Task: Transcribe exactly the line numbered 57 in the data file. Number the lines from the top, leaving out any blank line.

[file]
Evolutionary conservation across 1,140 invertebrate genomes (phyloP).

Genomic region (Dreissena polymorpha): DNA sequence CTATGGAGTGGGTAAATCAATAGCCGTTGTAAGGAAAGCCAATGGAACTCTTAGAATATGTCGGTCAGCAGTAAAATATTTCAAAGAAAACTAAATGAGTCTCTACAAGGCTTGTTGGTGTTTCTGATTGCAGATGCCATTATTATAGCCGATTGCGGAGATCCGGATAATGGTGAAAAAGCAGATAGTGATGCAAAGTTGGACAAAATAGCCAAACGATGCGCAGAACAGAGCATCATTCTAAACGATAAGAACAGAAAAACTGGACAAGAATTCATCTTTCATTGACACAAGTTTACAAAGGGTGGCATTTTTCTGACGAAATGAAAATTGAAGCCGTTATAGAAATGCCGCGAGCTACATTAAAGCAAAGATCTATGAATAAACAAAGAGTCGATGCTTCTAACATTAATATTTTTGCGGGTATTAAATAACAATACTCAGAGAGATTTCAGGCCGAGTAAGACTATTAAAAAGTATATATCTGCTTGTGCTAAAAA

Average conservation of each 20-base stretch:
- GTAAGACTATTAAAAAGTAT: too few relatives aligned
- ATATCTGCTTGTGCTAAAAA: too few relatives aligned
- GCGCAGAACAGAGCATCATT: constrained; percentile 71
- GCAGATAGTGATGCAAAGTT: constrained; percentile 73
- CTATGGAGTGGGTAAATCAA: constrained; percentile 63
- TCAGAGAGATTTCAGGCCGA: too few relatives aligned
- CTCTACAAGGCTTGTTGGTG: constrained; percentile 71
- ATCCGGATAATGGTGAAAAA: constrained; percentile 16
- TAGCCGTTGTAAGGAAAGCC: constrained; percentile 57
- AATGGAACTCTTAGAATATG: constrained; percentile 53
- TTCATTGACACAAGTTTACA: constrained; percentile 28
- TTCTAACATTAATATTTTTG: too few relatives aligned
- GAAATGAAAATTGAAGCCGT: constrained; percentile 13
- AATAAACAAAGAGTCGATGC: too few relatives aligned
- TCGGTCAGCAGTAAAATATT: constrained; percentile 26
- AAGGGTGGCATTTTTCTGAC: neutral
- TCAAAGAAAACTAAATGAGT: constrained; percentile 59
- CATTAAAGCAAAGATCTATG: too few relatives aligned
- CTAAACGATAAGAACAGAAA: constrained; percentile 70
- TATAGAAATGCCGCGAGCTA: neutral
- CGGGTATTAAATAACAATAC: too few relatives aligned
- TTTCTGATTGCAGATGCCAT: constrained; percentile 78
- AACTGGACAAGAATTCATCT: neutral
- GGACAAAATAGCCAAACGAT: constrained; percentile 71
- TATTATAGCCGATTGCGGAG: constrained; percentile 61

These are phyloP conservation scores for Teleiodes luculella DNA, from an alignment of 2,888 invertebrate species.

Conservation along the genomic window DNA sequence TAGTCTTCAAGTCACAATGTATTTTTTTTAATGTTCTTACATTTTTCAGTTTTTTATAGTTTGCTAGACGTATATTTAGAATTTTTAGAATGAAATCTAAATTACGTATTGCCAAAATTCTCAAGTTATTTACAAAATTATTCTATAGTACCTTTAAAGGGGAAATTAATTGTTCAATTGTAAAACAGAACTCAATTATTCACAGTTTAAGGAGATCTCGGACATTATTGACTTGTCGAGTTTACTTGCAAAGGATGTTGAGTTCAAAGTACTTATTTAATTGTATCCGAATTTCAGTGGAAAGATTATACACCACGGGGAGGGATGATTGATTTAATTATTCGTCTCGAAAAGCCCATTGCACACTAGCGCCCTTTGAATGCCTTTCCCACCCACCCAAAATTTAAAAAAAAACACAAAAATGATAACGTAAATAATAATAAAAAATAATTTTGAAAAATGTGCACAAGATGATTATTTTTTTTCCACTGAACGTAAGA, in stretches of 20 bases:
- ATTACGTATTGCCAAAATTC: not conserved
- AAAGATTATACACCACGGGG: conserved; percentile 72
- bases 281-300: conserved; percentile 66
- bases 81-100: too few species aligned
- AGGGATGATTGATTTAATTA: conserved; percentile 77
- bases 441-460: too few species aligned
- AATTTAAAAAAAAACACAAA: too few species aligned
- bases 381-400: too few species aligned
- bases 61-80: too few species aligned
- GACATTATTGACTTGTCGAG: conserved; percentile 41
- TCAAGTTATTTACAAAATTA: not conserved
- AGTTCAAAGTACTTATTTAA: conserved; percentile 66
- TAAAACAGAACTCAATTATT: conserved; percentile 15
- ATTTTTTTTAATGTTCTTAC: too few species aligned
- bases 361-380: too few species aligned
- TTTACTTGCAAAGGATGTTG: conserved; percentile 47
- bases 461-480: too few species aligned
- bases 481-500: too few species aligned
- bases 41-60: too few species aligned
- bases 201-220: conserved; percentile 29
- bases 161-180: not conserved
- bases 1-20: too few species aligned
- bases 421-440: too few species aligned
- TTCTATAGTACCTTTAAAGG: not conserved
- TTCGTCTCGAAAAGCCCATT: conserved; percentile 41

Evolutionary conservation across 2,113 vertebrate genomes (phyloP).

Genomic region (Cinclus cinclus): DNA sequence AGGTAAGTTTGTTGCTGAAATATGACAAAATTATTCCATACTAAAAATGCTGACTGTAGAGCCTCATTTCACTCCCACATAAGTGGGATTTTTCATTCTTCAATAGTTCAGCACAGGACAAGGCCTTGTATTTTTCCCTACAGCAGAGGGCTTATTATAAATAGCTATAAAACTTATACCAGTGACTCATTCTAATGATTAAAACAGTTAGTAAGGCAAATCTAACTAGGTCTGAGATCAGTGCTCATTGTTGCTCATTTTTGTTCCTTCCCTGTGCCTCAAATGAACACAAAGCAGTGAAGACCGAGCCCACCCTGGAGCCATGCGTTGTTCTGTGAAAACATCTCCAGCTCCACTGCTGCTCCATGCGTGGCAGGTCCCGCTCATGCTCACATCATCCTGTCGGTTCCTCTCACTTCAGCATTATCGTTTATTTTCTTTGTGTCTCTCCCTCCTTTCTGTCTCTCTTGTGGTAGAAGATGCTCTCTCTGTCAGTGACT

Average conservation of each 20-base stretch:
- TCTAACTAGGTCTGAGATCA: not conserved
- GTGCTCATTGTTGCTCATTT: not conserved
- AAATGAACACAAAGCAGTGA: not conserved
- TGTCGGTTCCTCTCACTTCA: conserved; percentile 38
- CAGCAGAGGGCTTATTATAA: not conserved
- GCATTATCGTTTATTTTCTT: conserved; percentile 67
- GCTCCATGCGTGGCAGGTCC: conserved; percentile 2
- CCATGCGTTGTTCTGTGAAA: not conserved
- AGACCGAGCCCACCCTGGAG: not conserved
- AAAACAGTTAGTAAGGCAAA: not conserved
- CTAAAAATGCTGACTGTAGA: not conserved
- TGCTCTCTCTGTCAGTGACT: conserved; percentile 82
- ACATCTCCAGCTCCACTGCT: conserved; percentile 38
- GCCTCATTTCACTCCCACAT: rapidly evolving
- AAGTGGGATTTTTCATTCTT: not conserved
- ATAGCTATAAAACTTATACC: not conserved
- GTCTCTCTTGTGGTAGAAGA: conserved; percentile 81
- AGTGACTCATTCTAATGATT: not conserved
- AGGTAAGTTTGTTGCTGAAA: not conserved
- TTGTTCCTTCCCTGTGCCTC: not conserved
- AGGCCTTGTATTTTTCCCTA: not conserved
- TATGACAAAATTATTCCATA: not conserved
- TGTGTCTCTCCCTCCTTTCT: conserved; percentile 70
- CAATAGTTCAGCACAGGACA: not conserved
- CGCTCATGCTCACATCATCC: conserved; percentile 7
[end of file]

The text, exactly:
Genomic region (Cinclus cinclus): DNA sequence AGGTAAGTTTGTTGCTGAAATATGACAAAATTATTCCATACTAAAAATGCTGACTGTAGAGCCTCATTTCACTCCCACATAAGTGGGATTTTTCATTCTTCAATAGTTCAGCACAGGACAAGGCCTTGTATTTTTCCCTACAGCAGAGGGCTTATTATAAATAGCTATAAAACTTATACCAGTGACTCATTCTAATGATTAAAACAGTTAGTAAGGCAAATCTAACTAGGTCTGAGATCAGTGCTCATTGTTGCTCATTTTTGTTCCTTCCCTGTGCCTCAAATGAACACAAAGCAGTGAAGACCGAGCCCACCCTGGAGCCATGCGTTGTTCTGTGAAAACATCTCCAGCTCCACTGCTGCTCCATGCGTGGCAGGTCCCGCTCATGCTCACATCATCCTGTCGGTTCCTCTCACTTCAGCATTATCGTTTATTTTCTTTGTGTCTCTCCCTCCTTTCTGTCTCTCTTGTGGTAGAAGATGCTCTCTCTGTCAGTGACT